class="post-template-default single single-post postid-444874 single-format-standard custom-background group-blog masthead-fixed full-width singular wpb-js-composer js-comp-ver-6.1 vc_responsive"
WNCC women ready to open regionals on Thursday | KTIC Radio

WNCC women ready to open regionals on Thursday

WNCC women ready to open regionals on Thursday
(WNCC Sports Information)

The second-ranked Western Nebraska Community College women’s basketball team is ready to claim another Region IX title when the regional tournament begins Thursday in Casper, Wyoming.

The Cougars, who won the last two of three regional titles and been to the national tournament the past three years, will open play at 1 p.m. Thursday against Sheridan College.

The other quarterfinal games pit Northeastern Junior College against Gillette College at 3 p.m.; Otero Junior College against Eastern Wyoming College at 5 p.m., and Casper College against McCook Community College at 7 p.m.

The semifinals are slated for Friday at 5 and 7 p.m. with the championship game set for 6 p.m. on Saturday. The winner automatically qualifies for the NJCAA national tournament March 17-21 in Lubbock, Texas.

Yuliyana Valcheva, one of four sophomores on the team, said she and the team are ready to get the show on the road.

“I’m really excited about the upcoming regionals and I truly believe that we would play hard and give everything for the regional title,” she said. “We have been doing a tremendous job and we need to keep going in the same direction.”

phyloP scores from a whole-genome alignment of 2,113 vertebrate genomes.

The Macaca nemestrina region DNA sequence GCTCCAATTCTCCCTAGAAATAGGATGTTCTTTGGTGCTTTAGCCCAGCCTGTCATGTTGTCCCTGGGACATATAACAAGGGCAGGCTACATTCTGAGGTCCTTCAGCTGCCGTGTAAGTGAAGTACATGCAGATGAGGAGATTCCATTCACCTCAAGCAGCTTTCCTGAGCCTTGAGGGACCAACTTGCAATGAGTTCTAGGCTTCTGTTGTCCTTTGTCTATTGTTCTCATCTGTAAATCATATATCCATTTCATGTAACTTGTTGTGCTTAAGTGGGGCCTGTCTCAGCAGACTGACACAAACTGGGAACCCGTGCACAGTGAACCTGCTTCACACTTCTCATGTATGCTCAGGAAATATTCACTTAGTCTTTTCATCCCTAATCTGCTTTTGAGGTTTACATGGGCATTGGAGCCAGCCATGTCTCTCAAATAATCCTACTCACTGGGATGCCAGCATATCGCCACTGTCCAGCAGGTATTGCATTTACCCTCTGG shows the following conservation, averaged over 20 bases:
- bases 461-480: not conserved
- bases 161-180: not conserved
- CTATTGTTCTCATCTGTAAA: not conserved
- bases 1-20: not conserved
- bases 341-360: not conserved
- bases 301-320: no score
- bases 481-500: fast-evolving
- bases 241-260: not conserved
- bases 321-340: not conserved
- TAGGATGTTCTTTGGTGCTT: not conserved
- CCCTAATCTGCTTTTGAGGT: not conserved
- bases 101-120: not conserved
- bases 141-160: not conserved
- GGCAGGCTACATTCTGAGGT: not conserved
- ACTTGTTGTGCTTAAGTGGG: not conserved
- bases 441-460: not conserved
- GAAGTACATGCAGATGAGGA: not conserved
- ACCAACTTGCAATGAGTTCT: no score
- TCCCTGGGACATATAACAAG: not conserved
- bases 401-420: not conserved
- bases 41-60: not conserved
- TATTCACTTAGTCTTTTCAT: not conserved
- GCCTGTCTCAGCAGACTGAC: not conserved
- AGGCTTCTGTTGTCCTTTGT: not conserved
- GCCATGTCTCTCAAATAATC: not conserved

WNCC opens the tournament against Sheridan, a team they have beaten twice this season, winning 85-74 at Sheridan in the second game of the year and then winning a defensive battle 66-53 on Dec. 3 at Cougar Palace.

Valcheva said they cannot take Sheridan lightly.

“Sheridan is a good team. We beat them twice in the regular season, but they are skilled and they also share the ball well,” she said. “Their style and principles differ from the standard, because they play a lot of the time with five players on the perimeter. We need to put a great effort in rebound and defense in order to win the game.”

WNCC must be focused when they head into the quarterfinals on Thursday. A big difference between Sheridan and WNCC is Sheridan played last weekend in a first-round game while the Cougars have been off for nearly two weeks without a game.